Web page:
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Karl Marx once said that history repeats itself, first as a tragedy then as a farce. A case in point is that in South Africa sections of the left are once again calling for a mass workers’ party (MWP) to be formed to contest elections – this they believe will bring us closer to revolution. History says otherwise.Of course the new calls for a MWP stem from the National Union of Metalworkers of South Africa (NUMSA) breaking from the African National Congress (ANC). As an outcome NUMSA is exploring the possibility of setting up a MWP to contest elections. Many Marxist and leftist influenced organisations, but also cadres within NUMSA, are therefore providing reasons why activists should be interested in such a party.
There has been much hype, amongst the media and sections of the public, in the run up to this year’s provincial and national elections in South Africa and, for some, the arrival of new parties to the electoral arena has renewed their faith in the possibility of an electoral solution to the myriad of problems facing South Africa. Politicians from across all parties have been using this hype and a seemingly renewed faith in the ballot box to their advantage.The question, therefore, is: can equality, socialism, national liberation or ‘economic freedom’ – or even a respite from state violence – for a majority be brought about through parties and activists entering into the state or through voting for parties that promise not to use the state for violent or oppressive means; or will this only lead to a dead-end for the working class yet again?
southern africa / migration / racism Sunday December 15, 2013 23:39 byShawn Hattingh and Lucien van der Walt
The destruction of the apartheid state form, with its odious policies of coercion and racism, was a major triumph for the working class in South Africa and elsewhere, showing that ordinary people can challenge and defeat systems that seem quite unbreakable. Mandela did play a heroic role, but was also the first to admit that “It is not the kings and generals that make history but the masses of the people, the workers, the peasants, the doctors, the clergy." And indeed, it was the black working class, above all, that through struggle tore down many features of apartheid by the late 1980s, such as the pass law system, the Group Areas Act and numerous other odious laws and policies.
2012 is the centenary of the African National Congress (ANC). The party that started out as a small coterie of black businessmen, lawyers and chiefs is today the dominant political formation in South Africa.It was founded by the black elite who were marginalised by the united South Africa formed in 1910, and who appeared at its Bloemfontein inauguration “formally dressed in suits, frock coats, top hats and carrying umbrellas”. Today it is allied via the Tripartite Alliance to the SA Communist Party (SACP) and the Congress of South African Trade Unions (Cosatu).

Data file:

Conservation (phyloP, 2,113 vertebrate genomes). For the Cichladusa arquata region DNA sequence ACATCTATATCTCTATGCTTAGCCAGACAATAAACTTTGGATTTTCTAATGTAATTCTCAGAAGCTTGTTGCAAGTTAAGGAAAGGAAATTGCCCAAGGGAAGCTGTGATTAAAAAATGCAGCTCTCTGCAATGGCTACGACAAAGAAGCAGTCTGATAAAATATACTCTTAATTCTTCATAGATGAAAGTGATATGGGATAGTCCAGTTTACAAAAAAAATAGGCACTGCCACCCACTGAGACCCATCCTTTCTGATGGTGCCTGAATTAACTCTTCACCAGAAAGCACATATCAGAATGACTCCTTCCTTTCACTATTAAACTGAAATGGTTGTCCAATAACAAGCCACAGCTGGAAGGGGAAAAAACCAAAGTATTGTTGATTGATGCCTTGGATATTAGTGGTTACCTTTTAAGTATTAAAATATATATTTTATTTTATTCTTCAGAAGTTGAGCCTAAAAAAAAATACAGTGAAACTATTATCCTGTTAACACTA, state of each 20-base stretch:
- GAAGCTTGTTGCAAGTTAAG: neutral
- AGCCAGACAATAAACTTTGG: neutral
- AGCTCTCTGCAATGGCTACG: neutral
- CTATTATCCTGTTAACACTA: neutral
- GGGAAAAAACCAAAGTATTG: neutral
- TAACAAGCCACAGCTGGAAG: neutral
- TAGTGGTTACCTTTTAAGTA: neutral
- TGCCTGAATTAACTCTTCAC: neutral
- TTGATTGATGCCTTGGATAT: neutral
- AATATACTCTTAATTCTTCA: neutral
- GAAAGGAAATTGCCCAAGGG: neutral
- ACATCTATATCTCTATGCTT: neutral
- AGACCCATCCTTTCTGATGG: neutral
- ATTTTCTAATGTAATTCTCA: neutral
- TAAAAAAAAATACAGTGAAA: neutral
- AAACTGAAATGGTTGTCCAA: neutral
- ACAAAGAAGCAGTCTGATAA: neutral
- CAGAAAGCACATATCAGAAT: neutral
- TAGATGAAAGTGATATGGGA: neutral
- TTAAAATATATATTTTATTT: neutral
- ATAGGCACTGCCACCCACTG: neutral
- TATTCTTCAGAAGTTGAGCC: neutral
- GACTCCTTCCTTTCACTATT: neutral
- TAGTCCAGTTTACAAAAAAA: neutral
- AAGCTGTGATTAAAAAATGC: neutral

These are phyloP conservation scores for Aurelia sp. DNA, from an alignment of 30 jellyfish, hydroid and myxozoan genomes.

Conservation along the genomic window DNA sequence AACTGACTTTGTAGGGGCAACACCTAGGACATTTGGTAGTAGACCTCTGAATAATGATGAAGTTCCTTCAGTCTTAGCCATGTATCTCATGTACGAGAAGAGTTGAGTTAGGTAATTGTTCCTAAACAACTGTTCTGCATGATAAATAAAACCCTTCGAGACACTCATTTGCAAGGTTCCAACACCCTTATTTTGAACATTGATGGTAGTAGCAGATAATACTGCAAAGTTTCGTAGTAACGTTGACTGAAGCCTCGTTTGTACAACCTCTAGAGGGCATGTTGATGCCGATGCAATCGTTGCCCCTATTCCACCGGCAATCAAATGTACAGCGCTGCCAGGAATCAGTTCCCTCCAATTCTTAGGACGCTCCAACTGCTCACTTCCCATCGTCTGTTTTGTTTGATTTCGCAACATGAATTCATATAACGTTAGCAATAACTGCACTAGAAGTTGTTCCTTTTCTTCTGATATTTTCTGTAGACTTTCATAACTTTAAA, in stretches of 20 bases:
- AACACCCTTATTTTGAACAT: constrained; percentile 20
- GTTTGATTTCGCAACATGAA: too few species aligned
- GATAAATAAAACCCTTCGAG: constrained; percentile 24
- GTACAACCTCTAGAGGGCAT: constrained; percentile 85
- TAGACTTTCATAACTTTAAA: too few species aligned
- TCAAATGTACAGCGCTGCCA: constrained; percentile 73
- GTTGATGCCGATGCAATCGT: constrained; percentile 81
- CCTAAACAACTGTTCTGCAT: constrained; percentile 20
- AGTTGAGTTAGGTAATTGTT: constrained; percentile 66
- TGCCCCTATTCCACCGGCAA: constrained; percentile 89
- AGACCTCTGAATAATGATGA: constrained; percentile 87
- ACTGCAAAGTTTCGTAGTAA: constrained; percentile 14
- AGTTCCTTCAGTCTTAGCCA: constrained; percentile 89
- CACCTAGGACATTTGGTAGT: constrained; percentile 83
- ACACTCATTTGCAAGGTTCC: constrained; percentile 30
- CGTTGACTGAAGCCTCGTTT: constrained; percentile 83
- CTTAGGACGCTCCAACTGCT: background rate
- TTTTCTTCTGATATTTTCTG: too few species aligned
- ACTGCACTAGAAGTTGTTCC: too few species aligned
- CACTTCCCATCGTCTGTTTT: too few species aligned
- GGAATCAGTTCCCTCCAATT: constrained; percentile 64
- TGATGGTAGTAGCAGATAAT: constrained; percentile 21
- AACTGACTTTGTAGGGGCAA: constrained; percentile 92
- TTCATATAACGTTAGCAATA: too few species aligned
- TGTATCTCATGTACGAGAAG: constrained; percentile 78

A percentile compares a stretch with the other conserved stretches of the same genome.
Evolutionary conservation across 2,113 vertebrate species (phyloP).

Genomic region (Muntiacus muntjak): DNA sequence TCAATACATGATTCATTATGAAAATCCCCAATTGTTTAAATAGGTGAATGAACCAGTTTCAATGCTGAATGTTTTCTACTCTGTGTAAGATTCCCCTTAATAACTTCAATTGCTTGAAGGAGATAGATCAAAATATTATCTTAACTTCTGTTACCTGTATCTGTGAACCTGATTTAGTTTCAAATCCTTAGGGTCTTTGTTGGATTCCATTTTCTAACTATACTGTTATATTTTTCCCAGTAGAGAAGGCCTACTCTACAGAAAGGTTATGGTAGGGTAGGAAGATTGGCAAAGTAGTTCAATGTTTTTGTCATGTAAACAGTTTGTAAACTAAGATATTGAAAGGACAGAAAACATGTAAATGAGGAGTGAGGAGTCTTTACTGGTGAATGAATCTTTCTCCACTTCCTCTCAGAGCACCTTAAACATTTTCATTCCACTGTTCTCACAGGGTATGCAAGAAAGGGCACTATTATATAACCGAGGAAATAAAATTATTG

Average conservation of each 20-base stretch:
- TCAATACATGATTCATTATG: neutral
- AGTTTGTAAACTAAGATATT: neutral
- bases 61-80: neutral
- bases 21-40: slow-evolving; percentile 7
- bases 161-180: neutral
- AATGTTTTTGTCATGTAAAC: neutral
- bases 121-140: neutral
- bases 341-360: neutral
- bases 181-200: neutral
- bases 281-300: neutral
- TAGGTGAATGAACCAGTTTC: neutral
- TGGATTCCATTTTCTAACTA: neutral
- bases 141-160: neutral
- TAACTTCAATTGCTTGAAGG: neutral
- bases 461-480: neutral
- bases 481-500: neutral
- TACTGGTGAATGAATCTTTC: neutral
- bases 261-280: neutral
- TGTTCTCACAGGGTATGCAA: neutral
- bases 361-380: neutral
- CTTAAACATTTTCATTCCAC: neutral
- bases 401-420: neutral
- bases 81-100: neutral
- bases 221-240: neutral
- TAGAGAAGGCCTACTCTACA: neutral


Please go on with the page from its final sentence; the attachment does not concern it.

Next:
Can the ANC be a vehicle for fundamental, progressive, social change in the interests of the black, Coloured and Indian working classes (proletariat), still mired in the legacy of apartheid and racial domination? This is what Cosatu (and the SACP) suggest.
This article explores, from an anarchist perspective, the sugar industry in southern Africa, and how the two dominant companies - Illovo and Tongaat-Hulett - exploit and oppress workers and communities surrounding their operations.Southern Africa has become well known for being one of the cheapest places to produce sugar. Millions of tons are produced in the region every year and two companies have come to dominate much of this lucrative industry: Illovo Sugar and Tongaat-Hulett, who have once again declared massive annual profits. Illovo and Tongaat-Hullett have publicly claimed that despite their drive to maximise profits and their self-declared goals of becoming the cheapest sugar producers in the world; they have also played a valuable social role in the southern Africa. Both companies have publicly declared that they care deeply about the welfare of workers, claiming they are well paid, respected and valued. And they have repeatedly highlighted their Corporate Social Responsibility programmes, including work around HIV/AIDS and outgrowing schemes. This has all been used by these two companies to argue that they play a very positive role in society.
Unfortunately, much of this is a public relations campaign that is designed to sugar coat the shady practices of these two companies. In reality, both of these companies’ profits are based on paying abysmal wages.
Wed 02 Sep, 04:20
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